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Cooking Vegetables

( Originally Published Early 1900's )[an error occurred while processing this directive]

CARROTS.—Their Value as Food for Man and Domestic Animals.—A writer, with whom the author agrees—except that he thinks pars-nips preferable to carrots for horses—says: "The carrot is one of the most healthful and nutritious of our garden roots, and deserves to be much more extensively used for culinary purposes, and we urge our readers to give some of. the early table sorts a trial. As an agricultural root, the carrot is not surpassed for feeding horses and milch cows, and every farmer should plant a few for this purpose. The carrot succeeds best on light, sandy loam, made rich by manuring the previous year. In freshly manured land, the roots often grow awkward and ill shaped. It is better to sow as early in the spring as the ground can be made ready, but if planting is necessarily delayed until late in the season, soak the seed 24 hours in tepid water, dry by mixing in sifted ashes or plaster, and sow on freshly prepared soil."

Remarks.—In drills would be best, the author thinks, as explained in the item referred to.

Pickled Carrots for Table Use.—A recent writer in the Rural New Yorker says, under this head: " Wash and scrape, boil until tender, cut into quarters of convenient length, and cover with vinegar. It is the best way to prepare carrots for the table."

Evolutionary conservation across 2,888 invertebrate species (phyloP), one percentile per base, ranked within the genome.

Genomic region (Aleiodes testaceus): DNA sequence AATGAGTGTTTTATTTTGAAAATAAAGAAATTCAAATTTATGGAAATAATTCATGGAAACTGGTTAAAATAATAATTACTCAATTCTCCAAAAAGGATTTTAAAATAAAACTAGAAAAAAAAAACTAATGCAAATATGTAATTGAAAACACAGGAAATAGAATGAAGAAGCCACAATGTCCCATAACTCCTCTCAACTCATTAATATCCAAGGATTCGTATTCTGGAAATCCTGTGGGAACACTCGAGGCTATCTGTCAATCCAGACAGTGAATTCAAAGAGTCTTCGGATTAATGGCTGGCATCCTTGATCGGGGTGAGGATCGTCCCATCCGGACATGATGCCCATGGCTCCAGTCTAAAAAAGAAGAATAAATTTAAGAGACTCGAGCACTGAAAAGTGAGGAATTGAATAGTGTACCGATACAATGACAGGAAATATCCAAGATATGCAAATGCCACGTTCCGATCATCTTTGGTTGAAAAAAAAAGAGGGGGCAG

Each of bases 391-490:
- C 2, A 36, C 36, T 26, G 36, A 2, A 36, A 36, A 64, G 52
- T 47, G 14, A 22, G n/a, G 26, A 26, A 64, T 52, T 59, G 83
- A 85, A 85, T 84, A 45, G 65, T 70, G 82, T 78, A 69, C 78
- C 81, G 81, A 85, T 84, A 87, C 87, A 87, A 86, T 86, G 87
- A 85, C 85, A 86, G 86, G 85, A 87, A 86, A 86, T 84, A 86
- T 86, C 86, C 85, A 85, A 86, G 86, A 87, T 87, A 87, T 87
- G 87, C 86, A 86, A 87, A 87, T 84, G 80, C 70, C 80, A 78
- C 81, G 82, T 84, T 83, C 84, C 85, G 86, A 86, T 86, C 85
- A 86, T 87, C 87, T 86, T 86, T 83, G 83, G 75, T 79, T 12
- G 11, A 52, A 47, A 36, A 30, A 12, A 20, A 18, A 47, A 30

Remarks.—If the vinegar is properly spiced, this plan makes them very-palatable.

Beans Should Always be Cooked in Soft Water,—A. C. Arnold, of Stamford, Conn., says: " I notice those who tell how to cook beans-omit to say that soft water must always be used in beans, otherwise some of them will remain hard—a fact that I learned in the army."

Remarks.—It is undoubtedly better to use soft water for cooking generally, when it can be done. The same man sends the next item also, through the Blade, and as it is a thing needed in every household that ever cooks apples, I will give it a place. His measurements are correct to make a suitable-sized corer.

Apple Corer, to Make—Size to Cut the Tin, Etc.—Cut the tin 3 by 4 inches and roll it up to be 4 inches long, and 3/4 inch in diameter, at the smallest 'end, as it should be a very little larger at the other end, to withdraw easily.

Remarks.—If a small wire is put into the large end before rolling up, it will not hurt the hand to push it through the apple, without which, it would soon injure the hand.

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